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IN RE: S.M.
Respondent-mother (“Mother”) appeals from the trial court's order awarding guardianship of the minor child, Sarah,1 to Sarah's paternal great aunt and great uncle and relieving the Iredell County Department of Social Services (“DSS”) of further efforts toward reunification. We affirm.
The record before this Court shows DSS's longstanding involvement with Mother's family due to issues primarily related to substance abuse.
In June 2012, the trial court terminated Mother's parental rights to her daughter Jane, on grounds including neglect and failure to make reasonable progress in correcting the conditions that led to her removal from the home. See N.C. Gen. Stat. § 7B-1111(a)(1)-(2) (2017).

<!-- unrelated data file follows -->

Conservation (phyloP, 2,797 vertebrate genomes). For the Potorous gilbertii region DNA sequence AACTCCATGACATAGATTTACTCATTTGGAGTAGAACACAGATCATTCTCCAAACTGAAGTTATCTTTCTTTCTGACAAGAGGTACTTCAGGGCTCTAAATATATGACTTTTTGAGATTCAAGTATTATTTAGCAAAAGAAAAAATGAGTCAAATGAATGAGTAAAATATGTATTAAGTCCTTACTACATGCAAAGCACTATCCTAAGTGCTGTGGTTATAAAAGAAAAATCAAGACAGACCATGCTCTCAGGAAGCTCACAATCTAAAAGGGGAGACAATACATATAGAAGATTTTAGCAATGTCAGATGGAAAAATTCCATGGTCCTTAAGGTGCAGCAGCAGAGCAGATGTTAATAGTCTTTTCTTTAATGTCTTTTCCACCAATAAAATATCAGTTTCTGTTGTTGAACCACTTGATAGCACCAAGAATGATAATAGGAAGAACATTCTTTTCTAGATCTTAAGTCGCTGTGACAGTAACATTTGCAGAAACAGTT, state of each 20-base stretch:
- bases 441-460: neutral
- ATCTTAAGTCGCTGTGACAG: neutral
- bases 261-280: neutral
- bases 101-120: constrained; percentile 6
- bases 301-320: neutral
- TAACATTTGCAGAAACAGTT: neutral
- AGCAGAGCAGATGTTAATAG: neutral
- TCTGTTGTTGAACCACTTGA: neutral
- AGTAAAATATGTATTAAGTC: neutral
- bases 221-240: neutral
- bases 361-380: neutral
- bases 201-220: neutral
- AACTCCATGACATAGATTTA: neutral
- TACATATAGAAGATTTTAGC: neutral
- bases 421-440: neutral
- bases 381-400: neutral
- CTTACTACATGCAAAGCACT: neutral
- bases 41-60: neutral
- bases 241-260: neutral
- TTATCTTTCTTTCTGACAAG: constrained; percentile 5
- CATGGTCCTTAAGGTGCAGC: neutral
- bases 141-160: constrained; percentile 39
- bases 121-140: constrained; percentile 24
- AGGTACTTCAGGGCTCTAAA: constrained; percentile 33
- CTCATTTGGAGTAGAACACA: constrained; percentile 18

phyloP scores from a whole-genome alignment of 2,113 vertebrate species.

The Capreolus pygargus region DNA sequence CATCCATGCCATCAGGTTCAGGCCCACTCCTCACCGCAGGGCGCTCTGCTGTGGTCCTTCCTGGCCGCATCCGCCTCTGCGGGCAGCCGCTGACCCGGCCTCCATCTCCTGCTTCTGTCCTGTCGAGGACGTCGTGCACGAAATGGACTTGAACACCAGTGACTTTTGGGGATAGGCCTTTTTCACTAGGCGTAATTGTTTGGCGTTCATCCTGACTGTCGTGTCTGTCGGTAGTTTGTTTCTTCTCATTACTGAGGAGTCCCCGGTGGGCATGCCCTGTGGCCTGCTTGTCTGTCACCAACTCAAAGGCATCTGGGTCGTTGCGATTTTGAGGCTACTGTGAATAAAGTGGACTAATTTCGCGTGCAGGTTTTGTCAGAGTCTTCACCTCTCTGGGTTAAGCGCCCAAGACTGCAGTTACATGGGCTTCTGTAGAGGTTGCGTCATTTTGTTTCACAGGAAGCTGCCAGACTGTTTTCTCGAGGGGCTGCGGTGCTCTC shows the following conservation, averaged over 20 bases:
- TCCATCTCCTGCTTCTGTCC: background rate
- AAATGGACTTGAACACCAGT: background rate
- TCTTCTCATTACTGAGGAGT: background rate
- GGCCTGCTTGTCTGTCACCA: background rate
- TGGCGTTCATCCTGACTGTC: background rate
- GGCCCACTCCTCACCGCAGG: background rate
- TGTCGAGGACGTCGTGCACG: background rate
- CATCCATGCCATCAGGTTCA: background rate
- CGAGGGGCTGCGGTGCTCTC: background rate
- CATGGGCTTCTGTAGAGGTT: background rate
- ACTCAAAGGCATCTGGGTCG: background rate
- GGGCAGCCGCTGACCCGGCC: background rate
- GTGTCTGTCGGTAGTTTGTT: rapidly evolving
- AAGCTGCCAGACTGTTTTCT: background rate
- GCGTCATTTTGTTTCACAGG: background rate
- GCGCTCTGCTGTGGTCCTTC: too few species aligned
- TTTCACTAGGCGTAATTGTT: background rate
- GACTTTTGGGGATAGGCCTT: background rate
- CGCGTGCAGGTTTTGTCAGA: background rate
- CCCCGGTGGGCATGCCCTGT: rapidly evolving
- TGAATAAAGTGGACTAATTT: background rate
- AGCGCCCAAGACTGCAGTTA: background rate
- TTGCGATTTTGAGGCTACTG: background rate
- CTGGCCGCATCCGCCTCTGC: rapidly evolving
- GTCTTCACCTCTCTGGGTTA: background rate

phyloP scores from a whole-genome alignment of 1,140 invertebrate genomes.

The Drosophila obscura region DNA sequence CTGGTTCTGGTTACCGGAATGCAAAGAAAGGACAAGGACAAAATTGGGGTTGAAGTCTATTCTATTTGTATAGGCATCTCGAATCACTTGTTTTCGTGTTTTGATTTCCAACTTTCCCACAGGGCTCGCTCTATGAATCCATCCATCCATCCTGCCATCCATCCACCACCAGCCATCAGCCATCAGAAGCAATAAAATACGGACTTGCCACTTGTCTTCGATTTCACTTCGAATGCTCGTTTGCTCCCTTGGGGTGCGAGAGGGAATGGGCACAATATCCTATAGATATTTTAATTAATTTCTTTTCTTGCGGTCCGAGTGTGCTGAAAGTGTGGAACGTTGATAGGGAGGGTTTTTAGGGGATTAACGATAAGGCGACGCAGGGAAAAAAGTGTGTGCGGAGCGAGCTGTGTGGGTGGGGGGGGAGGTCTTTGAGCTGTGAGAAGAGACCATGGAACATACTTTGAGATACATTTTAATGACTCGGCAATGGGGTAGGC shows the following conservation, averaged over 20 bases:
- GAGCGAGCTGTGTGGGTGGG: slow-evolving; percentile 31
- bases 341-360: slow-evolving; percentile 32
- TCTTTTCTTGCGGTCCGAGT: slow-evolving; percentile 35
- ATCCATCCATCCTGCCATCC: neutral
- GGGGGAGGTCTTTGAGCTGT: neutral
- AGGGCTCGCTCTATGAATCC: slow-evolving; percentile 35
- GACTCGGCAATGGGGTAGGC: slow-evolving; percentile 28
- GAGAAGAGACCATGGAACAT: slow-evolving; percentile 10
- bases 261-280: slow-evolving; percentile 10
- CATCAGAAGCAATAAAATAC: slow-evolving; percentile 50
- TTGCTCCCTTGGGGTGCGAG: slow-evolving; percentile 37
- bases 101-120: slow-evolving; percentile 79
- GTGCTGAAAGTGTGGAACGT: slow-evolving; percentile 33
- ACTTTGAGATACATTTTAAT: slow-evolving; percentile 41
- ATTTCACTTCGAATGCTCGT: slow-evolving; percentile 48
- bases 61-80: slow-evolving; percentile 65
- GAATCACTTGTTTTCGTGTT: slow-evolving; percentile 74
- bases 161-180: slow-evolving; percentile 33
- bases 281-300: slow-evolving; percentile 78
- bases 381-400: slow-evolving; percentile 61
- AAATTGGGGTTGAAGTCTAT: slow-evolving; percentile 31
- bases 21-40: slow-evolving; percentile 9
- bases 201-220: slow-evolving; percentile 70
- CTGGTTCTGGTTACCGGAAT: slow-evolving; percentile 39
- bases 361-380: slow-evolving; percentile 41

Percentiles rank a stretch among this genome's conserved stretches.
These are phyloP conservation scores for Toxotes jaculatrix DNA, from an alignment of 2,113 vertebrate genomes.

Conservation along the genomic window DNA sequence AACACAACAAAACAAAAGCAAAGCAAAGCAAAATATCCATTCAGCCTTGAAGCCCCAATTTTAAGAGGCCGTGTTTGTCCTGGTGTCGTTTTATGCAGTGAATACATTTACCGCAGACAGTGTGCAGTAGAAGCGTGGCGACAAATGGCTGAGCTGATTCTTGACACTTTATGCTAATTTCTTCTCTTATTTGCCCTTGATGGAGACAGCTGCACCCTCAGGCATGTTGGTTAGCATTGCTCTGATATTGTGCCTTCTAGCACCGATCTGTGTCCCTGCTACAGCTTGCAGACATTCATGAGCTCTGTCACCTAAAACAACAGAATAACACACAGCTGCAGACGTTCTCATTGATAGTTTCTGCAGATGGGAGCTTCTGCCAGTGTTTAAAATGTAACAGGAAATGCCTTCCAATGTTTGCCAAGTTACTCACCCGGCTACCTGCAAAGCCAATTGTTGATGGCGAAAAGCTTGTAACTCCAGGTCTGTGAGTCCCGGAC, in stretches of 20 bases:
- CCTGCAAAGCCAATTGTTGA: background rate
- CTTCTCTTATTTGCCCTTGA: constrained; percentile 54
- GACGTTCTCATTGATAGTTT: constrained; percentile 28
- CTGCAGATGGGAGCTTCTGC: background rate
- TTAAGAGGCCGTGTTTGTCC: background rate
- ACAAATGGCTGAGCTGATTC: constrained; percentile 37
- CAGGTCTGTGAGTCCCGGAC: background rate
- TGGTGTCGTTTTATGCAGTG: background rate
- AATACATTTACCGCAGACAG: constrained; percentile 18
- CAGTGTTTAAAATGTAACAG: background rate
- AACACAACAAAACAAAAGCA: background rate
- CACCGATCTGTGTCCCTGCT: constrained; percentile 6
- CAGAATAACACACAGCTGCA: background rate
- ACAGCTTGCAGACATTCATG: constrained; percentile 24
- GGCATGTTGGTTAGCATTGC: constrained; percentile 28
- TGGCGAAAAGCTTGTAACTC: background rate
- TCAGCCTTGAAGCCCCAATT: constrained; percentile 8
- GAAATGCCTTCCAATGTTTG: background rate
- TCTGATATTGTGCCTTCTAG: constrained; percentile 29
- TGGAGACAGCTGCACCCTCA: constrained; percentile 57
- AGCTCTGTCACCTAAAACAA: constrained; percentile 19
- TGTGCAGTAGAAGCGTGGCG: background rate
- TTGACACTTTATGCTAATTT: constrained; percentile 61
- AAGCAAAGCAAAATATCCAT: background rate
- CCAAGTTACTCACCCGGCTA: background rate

Six months later, in December 2012, Mother and Respondent-father 2 (“Father”) (together, “Respondents”) had a son, Justin. In 2016, the trial court terminated Mother's parental rights to Justin on grounds of neglect and lack of reasonable progress.
In February 2016, Mother entered residential substance abuse treatment at CASCADE in Mecklenburg County. There, she participated only irregularly in the required classes but obtained daily doses of methadone.
In June 2016, while still enrolled at CASCADE, Mother gave birth to Sarah, the child who is the subject of this present matter. As a result of Mother's daily methadone intake, Sarah was born addicted to methadone and spent three weeks in the hospital. The trial court made the following additional findings of fact with regard to Sarah and Mother's continued substance abuse: